The Egyptian pyramids are also not seen as royal tombs (or not just as royal tombs). On the presence of empty burial chambers Bast says:  “These rooms have contained sarcophagi, but never with a body still within, which has prompted alternative researchers to look for other, non-burial purposes for these structures. Some sarcophagi were even found closed and sealed, yet still empty!…No mummy has ever been found in a pyramid in Egypt. Mummies have always come from mastabas or tombs in the Valley of the Kings.” The reason is simple: all pyramids were looted centuries ago, just as most of the tombs in the Valley of the Kings (except for king Tut). Whatever was in the burial chambers has been melted down or sold a long time ago. This is also believed by some Eqyptologists to be the reason why later pharaohs were buried in less visible places (it did not help since many tombs from the New Kingdom were already looted 3000 years ago).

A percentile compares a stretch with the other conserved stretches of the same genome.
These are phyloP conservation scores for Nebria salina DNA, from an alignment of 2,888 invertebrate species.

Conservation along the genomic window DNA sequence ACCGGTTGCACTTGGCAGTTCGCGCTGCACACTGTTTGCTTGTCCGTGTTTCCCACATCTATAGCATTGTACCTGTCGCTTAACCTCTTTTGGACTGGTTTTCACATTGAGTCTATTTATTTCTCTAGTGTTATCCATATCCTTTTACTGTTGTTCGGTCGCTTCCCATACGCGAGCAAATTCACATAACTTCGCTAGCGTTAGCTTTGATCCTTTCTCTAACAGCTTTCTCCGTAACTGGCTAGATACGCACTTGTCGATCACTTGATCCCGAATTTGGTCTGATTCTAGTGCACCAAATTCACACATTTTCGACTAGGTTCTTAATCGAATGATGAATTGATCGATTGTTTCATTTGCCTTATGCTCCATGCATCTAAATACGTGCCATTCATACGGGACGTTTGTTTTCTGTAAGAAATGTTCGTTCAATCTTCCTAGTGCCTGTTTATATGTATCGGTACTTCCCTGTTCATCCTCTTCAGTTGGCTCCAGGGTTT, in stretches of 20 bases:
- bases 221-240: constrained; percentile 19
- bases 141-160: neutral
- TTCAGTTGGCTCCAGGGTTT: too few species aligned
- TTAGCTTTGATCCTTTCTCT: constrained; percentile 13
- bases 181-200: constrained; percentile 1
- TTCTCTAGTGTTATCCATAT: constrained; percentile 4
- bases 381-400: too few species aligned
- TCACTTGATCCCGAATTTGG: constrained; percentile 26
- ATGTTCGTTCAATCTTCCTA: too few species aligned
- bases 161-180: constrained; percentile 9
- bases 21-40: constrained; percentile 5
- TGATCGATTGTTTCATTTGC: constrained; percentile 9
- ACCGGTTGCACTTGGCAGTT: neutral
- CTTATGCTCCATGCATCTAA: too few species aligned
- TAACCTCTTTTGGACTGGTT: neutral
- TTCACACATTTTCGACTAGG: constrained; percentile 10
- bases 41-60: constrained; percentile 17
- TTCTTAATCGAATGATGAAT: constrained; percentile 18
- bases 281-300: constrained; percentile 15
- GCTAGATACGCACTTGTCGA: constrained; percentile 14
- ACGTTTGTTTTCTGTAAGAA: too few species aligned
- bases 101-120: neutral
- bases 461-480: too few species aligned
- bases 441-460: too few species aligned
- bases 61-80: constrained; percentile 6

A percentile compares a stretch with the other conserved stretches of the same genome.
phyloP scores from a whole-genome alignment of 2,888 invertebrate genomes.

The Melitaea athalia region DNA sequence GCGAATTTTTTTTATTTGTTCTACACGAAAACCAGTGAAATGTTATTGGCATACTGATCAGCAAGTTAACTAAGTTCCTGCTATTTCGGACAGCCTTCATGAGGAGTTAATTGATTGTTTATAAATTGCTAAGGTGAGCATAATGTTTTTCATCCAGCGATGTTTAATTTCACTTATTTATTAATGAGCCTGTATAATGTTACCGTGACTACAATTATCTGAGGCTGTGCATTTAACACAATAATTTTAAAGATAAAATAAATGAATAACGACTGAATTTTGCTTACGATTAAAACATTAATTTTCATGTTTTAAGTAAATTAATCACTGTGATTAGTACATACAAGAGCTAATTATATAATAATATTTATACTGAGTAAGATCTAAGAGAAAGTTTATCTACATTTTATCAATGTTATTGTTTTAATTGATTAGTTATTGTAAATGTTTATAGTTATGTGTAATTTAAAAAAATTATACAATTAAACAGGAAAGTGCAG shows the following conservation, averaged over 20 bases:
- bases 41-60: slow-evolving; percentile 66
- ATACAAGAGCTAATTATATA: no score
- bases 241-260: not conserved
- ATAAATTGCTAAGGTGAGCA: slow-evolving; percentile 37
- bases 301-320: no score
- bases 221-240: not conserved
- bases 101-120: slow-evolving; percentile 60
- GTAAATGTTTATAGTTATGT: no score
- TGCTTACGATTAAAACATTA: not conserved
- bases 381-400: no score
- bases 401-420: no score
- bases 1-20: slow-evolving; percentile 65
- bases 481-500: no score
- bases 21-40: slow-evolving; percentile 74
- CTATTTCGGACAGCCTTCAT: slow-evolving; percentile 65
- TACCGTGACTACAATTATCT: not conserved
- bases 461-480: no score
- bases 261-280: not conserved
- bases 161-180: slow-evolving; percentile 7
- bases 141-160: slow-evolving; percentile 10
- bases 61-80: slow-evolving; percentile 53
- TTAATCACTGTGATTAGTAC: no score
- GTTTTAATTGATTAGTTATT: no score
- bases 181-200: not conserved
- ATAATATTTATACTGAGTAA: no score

Most other “pyramids” in the world have stairways and temples on the top (such as in the Maya area) and therefore do not resemble the Egyptian pyramids at all. It is only a general shape that is similar (construction techniques varies tremendously, which they would not have had had they been of the same origin). Pyramids are quite simple buildings with a broad base and a less broad top (not that difficult to come up with at different parts of the world). In order to reach the top you need a stairway, and voilá, you have made yourself a pyramid, witz, ziqqurat, prang, etc. In most mythologies, “pyramids” are also associated with mountains (Maya, Aztec, Hindu, Buddhism), not that hard to imagine. Just like in Egypt, the earliest monumental buildings in the Maya area were platform like. These rose in height at later periods and not uniformly throughout the Maya area.


Baksei Chamkrong at Angkor and Temple I at Tikal

Baksei Chamkrong at Angkor and Temple I at Tikal